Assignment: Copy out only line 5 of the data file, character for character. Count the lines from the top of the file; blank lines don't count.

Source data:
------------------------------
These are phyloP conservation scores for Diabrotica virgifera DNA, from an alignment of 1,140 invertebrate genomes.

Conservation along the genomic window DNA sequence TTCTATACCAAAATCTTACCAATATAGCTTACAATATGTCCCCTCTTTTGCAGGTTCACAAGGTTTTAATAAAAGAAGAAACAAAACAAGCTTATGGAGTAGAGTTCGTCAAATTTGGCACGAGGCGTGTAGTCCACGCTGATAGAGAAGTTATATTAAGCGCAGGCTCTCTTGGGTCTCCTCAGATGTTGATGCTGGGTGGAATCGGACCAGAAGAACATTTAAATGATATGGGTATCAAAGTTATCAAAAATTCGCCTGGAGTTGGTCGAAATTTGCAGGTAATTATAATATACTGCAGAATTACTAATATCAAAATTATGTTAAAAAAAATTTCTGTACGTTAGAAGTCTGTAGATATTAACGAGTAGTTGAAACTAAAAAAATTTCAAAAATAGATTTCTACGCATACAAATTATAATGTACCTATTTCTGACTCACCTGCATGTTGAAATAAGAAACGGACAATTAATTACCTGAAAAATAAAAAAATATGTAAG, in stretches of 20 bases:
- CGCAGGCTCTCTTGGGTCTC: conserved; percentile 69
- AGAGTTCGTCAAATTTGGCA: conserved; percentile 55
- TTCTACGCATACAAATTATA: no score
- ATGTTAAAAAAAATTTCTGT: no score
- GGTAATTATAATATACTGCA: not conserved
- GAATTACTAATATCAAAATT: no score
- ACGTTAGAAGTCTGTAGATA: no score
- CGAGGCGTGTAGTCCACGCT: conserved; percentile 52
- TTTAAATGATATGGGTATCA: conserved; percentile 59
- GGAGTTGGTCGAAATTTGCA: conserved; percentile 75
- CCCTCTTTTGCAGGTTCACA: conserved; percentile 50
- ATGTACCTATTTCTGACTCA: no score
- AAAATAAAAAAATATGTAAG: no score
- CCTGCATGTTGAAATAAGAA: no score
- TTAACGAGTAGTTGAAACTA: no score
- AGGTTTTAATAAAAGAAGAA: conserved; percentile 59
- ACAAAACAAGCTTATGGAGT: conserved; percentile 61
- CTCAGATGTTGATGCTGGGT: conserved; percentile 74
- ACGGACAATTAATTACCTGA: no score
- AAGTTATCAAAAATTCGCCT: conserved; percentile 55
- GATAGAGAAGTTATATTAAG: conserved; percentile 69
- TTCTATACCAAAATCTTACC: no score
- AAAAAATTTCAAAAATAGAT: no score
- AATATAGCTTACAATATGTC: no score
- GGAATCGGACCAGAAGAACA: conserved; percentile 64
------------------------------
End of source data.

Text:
- TTCTACGCATACAAATTATA: no score